FTC bans stalkerware company SpyFone from surveillance business

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The Federal Trade Commission (FTC) announced its decision prohibiting SpyFone and its chief executive officer CEO Scott Zuckerman from the surveillance business.

The FTC called SpyFone (currently d/b/a Support King LLC) a stalkerware app company that threatens the safety and security of consumers. The company is based in Puerto Rico.

The ban comes after Support King or SpyFone, and Zuckerman agreed to settle the FTC complaint alleging that they violated federal laws that protect consumers from deceptive and unfair business practices.

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In addition to the prohibition from the surveillance business, the Commission ordered the stalkerware app company and its CEO to delete device owners’ personal information that they collected illegally. The Commission also ordered them to inform users that the app had been secretly installed in their devices.

FTC’s allegations against SpyFone, Zuckerman

The Commission alleged that the defendants “secretly harvested and shared data on people’s physical movements, phone use, and online activities through a hidden device hack.”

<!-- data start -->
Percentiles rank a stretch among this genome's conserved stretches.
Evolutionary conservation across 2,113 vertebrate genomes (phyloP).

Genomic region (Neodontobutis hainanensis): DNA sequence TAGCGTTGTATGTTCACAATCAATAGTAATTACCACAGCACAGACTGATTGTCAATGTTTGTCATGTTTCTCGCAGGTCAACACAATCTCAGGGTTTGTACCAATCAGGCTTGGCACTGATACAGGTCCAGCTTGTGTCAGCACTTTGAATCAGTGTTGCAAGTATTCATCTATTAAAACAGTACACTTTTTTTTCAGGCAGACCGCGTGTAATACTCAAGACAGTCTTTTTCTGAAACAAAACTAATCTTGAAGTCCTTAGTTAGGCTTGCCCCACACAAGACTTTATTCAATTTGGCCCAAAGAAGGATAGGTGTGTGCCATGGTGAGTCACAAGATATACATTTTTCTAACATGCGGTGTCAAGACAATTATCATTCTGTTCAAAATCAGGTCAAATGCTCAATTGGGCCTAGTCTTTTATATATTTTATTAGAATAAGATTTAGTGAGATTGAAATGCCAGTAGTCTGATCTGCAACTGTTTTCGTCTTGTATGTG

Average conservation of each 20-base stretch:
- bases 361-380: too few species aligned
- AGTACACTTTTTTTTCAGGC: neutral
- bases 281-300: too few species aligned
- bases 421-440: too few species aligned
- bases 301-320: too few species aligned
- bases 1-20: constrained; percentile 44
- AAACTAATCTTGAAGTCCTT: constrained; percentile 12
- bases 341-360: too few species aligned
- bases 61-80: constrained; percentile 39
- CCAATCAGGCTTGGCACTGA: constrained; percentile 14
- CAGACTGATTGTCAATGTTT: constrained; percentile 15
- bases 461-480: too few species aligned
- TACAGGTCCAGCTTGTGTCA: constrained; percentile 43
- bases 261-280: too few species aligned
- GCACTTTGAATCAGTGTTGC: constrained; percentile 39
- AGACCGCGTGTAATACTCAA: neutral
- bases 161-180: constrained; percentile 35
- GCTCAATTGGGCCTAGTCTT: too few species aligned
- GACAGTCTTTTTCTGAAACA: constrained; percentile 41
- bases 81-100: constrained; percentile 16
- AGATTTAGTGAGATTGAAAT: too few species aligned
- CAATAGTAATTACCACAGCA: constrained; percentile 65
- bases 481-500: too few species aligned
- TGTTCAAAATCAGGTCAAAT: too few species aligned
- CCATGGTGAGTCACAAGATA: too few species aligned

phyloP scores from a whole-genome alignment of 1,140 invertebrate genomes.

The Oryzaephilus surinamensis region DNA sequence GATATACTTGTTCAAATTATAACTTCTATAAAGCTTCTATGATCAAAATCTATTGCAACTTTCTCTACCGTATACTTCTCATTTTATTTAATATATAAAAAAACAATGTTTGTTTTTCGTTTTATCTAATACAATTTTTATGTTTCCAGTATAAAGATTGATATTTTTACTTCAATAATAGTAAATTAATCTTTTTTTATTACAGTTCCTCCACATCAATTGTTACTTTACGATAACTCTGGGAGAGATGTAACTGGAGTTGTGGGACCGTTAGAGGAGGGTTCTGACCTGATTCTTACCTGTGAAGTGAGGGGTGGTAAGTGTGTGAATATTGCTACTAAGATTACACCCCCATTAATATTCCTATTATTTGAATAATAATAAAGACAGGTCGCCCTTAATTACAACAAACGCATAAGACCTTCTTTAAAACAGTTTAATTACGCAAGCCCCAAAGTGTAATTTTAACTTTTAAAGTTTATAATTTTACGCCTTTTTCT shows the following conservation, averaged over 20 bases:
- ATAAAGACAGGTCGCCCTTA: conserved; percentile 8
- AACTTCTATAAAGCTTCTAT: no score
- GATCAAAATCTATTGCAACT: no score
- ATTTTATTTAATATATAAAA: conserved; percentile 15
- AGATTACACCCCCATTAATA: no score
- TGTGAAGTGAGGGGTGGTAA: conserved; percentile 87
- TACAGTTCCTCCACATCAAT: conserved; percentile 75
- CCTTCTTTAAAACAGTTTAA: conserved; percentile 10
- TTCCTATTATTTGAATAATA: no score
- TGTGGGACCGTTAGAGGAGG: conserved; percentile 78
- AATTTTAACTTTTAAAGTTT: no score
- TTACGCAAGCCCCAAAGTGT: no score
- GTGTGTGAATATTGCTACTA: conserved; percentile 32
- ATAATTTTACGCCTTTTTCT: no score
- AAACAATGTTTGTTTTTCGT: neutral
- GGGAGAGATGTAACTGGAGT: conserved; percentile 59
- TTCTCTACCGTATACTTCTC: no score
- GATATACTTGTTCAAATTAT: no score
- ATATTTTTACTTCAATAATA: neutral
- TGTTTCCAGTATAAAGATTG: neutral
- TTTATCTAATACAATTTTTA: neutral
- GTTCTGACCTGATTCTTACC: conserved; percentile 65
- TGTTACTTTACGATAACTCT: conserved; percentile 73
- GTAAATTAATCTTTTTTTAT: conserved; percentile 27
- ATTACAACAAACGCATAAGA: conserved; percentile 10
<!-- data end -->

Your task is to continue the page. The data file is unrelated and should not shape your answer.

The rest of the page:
Additionally, the FTC accused the defendants of selling “real-time access to their secret surveillance.” As a result, stalkers and domestic abusers were able to track their potential targets of violence.

Furthermore, the Commission claimed that the SpyFone apps for Android lack basic security. Therefore, it exposes device owners’ personal data to hackers, identity thieves, and other cybercriminals.

The stalkerware app company security failed to encrypt users’ personal information including their photos, text messages, and passwords. It failed to ensure that only authorized users can access personal information.

In a statement, FTC Bureau of Consumer Protection Acting Director Samuel Levine said,  “SpyFone is a brazen brand name for a surveillance business that helped stalkers steal private information.”

“The stalkerware was hidden from device owners but was fully exposed to hackers who exploited the company’s slipshod security. This case is an important reminder that surveillance-based businesses pose a significant threat to our safety and security. We will be aggressive about seeking surveillance bans when companies and their executives egregiously invade our privacy,” added Levine.

In a separate statement, Commissioner Rohit Chopra commented that the ban represents a “significant change” from the FTC’s past approach. He noted that “in a 2019 stalkerware settlement, the Commission allowed the violators to continue developing and marketing monitoring products.”

Chopra also stated that the proposed settlement does not absolve or release the defendants from any potential criminal liability.

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